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Most ISU fall classes to move online as feds reallocate COVID testing supplies

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NORMAL (HOI) -- Illinois State University will be moving a majority of its fall term classes to online formats.

An email to faculty and staff blamed the U.S. Department of Health and Human Services for reallocating three testing machines and 5,000 reagent kits the university had ordered to "another location."

The email from Provost Aondover Tarhule says chairs and directors will work with faculty to move as many classes as possible online. Courses with course objectives that cannot be met in an online format may remain face-to-face or hybrid.

"Throughout the summer, communications from the Provost's Office have stated that faculty should be prepared to pivot to online learning with limited advanced notice," Tarhule said. "I hope the decision to pivot now, although not without challenges, will afford you needed time to smoothly make this transition and provide consistency for you and your students through the fall term."

ISU continues to work with a third-party vendor to provide symptomatic and surveillance testing on campus for the fall term. Hospital partnerships will be able to provide on-campus testing at Student Health Services for symptomatic students, the email said.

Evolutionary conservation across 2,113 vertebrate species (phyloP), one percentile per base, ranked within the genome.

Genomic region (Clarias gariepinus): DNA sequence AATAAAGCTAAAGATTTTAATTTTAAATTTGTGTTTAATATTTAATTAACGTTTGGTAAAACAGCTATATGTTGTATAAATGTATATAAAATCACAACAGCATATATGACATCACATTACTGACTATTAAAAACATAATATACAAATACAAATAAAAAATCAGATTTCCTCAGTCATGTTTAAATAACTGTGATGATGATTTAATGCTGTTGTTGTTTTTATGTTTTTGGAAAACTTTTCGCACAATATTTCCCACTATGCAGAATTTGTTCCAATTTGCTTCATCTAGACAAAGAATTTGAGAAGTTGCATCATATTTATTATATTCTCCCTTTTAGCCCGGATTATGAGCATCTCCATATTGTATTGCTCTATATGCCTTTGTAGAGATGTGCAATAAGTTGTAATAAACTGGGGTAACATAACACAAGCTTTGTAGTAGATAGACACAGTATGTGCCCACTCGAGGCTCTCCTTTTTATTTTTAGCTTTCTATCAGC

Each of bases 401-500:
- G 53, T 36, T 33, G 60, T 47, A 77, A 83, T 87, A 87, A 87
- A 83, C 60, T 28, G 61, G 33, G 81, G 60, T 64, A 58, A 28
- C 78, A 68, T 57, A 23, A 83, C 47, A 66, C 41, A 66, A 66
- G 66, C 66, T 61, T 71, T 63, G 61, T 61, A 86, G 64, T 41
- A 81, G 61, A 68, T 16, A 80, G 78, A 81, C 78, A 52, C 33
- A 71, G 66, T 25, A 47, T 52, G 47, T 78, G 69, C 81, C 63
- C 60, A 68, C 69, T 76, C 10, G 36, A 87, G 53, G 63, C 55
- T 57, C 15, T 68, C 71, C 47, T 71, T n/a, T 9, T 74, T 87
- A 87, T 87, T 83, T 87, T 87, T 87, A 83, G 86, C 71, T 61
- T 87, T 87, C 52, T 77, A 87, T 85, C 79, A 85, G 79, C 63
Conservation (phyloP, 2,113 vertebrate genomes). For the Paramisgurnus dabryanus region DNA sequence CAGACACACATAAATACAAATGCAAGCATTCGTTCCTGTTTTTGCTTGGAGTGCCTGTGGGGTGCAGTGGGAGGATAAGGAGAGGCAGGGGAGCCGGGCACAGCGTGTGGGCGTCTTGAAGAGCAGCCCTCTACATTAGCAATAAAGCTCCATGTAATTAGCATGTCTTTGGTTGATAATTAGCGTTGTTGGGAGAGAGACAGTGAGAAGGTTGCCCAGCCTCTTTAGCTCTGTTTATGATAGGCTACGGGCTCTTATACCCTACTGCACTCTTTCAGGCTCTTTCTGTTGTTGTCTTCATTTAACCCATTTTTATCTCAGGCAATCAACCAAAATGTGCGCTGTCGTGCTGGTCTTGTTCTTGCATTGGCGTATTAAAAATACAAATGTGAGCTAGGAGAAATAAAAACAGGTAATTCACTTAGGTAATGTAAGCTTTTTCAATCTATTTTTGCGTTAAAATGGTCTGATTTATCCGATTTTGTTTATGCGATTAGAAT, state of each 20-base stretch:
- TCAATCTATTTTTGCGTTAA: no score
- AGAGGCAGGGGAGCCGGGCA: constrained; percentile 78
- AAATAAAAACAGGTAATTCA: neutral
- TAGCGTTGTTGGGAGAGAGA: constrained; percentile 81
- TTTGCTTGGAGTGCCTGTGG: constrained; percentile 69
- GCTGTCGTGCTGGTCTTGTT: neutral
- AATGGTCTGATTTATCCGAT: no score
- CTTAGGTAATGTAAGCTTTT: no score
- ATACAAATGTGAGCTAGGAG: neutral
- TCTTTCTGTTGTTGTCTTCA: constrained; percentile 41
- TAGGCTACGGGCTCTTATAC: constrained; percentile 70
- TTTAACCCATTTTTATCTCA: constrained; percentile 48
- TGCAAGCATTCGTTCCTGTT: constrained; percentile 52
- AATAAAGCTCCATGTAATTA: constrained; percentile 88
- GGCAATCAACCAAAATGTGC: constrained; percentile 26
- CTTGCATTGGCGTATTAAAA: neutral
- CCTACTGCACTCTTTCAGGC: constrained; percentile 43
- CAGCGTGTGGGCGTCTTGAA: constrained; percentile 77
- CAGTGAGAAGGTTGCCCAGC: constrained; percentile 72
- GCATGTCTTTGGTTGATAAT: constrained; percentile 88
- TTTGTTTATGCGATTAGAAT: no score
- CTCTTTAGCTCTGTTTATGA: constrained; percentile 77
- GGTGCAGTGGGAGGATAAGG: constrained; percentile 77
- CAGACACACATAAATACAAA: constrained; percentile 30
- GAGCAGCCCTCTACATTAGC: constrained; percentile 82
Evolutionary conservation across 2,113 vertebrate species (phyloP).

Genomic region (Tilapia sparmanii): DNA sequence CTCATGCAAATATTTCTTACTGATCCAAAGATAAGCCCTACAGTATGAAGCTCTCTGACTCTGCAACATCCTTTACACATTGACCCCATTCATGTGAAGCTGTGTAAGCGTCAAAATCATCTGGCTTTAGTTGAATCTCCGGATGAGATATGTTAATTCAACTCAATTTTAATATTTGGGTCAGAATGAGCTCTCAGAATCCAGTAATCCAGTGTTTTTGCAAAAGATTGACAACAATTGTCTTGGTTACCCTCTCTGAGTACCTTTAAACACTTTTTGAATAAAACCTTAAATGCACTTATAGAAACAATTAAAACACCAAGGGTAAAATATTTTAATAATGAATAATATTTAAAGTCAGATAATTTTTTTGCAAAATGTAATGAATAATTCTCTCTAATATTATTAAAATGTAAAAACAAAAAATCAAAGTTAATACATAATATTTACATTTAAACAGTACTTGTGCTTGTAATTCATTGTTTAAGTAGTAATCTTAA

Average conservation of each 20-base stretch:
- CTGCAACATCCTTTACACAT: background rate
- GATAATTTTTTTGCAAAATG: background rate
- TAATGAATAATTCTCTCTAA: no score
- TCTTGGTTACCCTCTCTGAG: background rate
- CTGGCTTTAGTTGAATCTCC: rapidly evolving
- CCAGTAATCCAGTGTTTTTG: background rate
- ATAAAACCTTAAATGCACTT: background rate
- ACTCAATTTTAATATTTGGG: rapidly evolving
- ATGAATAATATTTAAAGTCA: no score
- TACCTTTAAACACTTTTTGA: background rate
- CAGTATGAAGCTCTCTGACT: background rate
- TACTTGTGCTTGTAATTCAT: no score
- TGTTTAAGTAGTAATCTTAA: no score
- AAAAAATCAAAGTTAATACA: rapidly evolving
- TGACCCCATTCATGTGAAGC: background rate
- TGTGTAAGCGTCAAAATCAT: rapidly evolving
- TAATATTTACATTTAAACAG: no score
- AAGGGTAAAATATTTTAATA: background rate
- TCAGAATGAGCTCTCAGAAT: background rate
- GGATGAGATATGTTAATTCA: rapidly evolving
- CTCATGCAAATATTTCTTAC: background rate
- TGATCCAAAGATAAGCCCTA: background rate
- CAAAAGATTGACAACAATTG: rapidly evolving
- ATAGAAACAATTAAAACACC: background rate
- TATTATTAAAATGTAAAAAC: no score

An FAQ provided by the university says there are no plans to adjust tuition for online courses.

A separate email from President Larry Dietz outlines testing options and housing and dining contracts.

As of August 4, the university will provide testing at Student Health Services for students who are experiencing COVID-19-like symptoms. Symptomatic students can expect their results back within a 24-hour period.

The state-run testing site continues to be offered at the Interstate Center in Bloomington continues to be available for all students, faculty and staff and is free of charge.  

The housing and meal plan contract cancellation date has been extended, with no financial penalty, to Tuesday, August 18, the second full day of classes.

Safety measures within the residence halls and university apartments include, but are not limited to, physical distancing in all common spaces, no triple or quad occupancy rooms, enhanced cleaning of restrooms and high-touch surfaces, quarantine and isolation protocols, and no off-campus or overnight guests.

Students will be required to wear a face-covering in the residence halls when outside of their residence hall room.

As of Tuesday, the university expects that random surveillance testing for asymptomatic students will be required of everyone living in residence halls and university apartments.

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